Hackers acting in support of WikiLeaks and its founder Julian Assange attacked the online services of Visa and MasterCard Wednesday, and warned of further disruptions at social-networking site Twitter.

The group, operating under the name "Anonymous," said it is targeting companies that have severed ties with WikiLeaks in the wake of the whistle-blowing website's ongoing drive to publish previously secret U.S. diplomatic cables.

The so-called "hacktivists" hit the global MasterCard website, after that company stopped processing online donations to WikiLeaks. Later Wednesday, the website of Visa, which also cut off WikiLeaks from its services, was inaccessible.

The group, which operates as part of "Operation Payback," which has previously targeted the Church of Scientology and the music industry, did not claim responsibility for all of the attacks. But in a Twitter message on Wednesday, they claimed responsibility for the attacks on MasterCard and Visa. MasterCard acknowledged a "service disruption" of its Secure Code system for verifying online payments, but a spokesperson said customers were still able to use their credit cards securely.

The hackers were using so-called denial of service attacks -- events that overwhelm websites with requests for data -- to hit their targets. PayPal, which cut ties to WikiLeaks over the weekend, said it was business as usual on Wednesday, but confirmed it was the victim of a "dedicated denial-of-service attack" on Monday.

While Wednesday's attacks were far-reaching, there may yet be more. "Operation Payback" said in a statement late Wednesday that Twitter will be in its crosshairs next, claiming that the social media site is "censoring Wikileaks discussion."

Some Twitter users say the site is blocking the word "WikiLeaks" from appearing on its list of trending topics. However, the company denies any interference in the trending topics listing, saying it is determined by an algorithm.

On their website, the hackers said that "while we don't have much of an affiliation with WikiLeaks, we fight for the same reasons."

The group also said that it is pro-transparency and against censorship and it intends to "attack those against and support those who are helping lead our world to freedom and democracy."

While the group claimed honourable intentions, it clearly made enemies on Wednesday. Late in the day, many sites affiliated with "Operation Payback" were disrupted by unknown counter-hackers.

CTV tech expert Kris Abel said Wednesday consumers should not be concerned that their own credit-card accounts or personal information were put in danger by the attacks.

"They're not attacking MasterCard themselves, they're not breaking in trying to gain access to money or to accounts or to passwords, but to simply try to refuse the website from being able to access the Internet and for its users to be able to access it in order to draw attention to its cause," Abel told CTV's Power Play.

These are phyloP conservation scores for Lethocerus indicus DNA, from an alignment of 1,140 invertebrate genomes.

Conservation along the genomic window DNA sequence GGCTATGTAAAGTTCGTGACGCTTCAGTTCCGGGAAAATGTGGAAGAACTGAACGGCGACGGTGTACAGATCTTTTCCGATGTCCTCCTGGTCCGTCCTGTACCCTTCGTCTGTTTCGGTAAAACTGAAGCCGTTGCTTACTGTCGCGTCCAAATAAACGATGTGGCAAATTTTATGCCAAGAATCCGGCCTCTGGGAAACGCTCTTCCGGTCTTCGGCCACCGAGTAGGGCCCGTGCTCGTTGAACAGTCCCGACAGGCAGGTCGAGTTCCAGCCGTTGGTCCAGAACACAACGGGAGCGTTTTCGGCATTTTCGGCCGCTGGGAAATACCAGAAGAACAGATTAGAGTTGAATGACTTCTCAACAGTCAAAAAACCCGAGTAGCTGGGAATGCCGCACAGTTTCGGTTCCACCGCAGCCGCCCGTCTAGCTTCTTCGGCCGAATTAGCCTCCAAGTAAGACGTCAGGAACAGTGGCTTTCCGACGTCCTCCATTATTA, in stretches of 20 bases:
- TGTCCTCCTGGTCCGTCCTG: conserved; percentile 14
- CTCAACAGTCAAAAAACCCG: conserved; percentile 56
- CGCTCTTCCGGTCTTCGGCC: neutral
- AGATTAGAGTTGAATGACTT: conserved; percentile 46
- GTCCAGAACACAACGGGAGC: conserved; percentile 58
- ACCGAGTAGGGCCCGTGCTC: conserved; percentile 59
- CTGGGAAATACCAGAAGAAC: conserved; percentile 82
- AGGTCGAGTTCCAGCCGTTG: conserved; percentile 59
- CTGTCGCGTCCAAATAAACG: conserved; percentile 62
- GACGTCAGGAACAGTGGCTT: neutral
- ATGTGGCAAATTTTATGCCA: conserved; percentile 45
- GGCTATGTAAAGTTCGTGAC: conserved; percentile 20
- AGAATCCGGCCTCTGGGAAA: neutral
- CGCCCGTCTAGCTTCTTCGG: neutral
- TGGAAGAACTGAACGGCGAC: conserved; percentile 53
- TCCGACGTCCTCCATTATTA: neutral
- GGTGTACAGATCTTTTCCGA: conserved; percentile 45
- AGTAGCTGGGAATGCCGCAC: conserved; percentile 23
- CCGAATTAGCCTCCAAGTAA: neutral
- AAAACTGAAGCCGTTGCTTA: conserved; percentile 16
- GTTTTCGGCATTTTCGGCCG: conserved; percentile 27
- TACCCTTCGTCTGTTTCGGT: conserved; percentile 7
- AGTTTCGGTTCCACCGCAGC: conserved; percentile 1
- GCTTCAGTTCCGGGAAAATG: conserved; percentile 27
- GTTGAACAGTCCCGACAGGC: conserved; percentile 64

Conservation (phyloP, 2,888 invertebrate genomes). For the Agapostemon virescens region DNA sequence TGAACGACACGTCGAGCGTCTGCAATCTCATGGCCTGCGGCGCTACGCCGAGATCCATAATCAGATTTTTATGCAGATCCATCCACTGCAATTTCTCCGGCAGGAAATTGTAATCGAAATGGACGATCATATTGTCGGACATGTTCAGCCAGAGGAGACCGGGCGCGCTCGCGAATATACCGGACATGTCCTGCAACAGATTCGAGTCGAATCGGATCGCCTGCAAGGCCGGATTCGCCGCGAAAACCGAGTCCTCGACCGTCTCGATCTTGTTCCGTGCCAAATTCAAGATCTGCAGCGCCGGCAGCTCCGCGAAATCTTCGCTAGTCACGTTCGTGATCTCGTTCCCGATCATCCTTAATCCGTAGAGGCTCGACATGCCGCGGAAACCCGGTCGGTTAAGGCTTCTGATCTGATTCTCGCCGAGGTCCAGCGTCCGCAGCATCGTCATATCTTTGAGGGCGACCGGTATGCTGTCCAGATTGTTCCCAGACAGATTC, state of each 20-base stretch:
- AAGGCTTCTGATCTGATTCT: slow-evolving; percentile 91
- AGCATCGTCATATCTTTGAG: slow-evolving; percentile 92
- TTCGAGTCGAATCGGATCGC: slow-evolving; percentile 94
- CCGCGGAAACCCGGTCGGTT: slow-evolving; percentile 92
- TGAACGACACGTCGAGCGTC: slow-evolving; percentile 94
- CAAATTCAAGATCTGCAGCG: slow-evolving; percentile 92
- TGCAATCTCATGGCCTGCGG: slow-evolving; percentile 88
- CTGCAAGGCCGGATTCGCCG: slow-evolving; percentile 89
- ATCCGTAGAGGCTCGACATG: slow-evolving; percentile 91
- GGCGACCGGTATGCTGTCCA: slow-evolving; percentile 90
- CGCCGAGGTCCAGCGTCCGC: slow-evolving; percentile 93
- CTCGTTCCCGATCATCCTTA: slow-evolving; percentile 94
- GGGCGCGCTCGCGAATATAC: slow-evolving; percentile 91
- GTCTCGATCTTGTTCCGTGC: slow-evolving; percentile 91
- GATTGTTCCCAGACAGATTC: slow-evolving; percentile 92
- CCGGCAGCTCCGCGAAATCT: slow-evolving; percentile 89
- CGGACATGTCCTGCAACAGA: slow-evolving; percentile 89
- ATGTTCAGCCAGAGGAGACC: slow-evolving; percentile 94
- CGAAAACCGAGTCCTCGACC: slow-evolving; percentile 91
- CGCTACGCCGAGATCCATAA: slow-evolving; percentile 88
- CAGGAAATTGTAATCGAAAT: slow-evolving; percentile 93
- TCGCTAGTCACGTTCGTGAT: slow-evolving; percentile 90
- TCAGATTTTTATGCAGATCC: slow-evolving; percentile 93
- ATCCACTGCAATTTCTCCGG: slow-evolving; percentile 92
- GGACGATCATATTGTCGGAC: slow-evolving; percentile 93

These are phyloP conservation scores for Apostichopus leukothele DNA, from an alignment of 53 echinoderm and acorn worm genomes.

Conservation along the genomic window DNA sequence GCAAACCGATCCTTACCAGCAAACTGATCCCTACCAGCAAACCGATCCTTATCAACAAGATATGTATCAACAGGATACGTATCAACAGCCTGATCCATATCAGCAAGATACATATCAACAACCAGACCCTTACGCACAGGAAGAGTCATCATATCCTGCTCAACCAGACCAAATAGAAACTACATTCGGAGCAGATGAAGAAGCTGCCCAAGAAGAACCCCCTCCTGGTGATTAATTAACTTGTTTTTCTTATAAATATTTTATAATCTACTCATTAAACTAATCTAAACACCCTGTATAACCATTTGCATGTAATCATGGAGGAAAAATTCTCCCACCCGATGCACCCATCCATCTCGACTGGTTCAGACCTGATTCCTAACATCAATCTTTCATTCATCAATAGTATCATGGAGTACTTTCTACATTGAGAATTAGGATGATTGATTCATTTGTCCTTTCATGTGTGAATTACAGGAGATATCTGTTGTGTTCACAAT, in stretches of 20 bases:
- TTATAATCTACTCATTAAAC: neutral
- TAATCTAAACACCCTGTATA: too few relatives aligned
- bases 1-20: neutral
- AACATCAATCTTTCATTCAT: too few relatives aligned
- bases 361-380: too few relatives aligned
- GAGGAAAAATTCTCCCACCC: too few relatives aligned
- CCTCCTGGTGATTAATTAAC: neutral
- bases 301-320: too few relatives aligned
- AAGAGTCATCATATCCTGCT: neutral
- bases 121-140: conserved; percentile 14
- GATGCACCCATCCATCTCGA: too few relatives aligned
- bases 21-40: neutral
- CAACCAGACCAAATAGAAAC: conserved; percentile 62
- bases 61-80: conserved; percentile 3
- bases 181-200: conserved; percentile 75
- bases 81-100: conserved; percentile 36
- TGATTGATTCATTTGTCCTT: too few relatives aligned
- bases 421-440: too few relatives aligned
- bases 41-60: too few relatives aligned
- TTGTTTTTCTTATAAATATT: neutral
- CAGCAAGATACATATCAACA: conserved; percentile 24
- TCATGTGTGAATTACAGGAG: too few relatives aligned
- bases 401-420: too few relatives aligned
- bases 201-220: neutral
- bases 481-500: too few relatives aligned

Abel said the attacks are relatively harmless and brief, and said it is unlikely the hackers could sustain a long-term shut-down in service, which is likely not their goal anyway.

"This is kind of a new form of behaviour that we're seeing," Abel said. "The idea of hacktivism, of getting online and trying to perpetuate an attack for an ideal goal, not specifically to try to gain in profit or to gain in resources, but simply to try to enter a political arena."

The hackers also targeted Swedish prosecutors and a Swiss financial group tied to Assange.

Since WikiLeaks began publishing hundreds of thousands of diplomatic cables and other documents, it became publicly known that Assange is wanted for questioning on sex-crimes allegations in Sweden, which pertain to sexual encounters with two separate women in that country.

Assange says the charges are bogus and he surrendered to British authorities Tuesday, so that he could begin fighting extradition proceedings that seek to bring him to Sweden. He is currently in custody in London.

On Wednesday, the websites belonging to Swedish prosecutors and to the lawyer representing the two women who made accusations against Assange came under attack by the hackers.

A Swiss authority that froze Assange's bank account also came under attack on Wednesday.

"Yesterday it was very, very difficult, then things improved overnight," Postfinance spokesperson Alex Josty said Wednesday. "But it's still not entirely back to normal."

As many leaders have criticized WikiLeaks for publishing U.S. government documents about the wars in Iraq and Afghanistan, there are some who say Washington should take a share of the blame.

Kevin Rudd, the Australian foreign minister and the country's former prime minister, said "the core of all this lies with the failure of the government of the United States to properly protect its own diplomatic communications."

Citing the hundreds of thousands of Americans who had access to the documents before they were leaked, Rudd said "that's where the problem lies."

With files from The Associated Press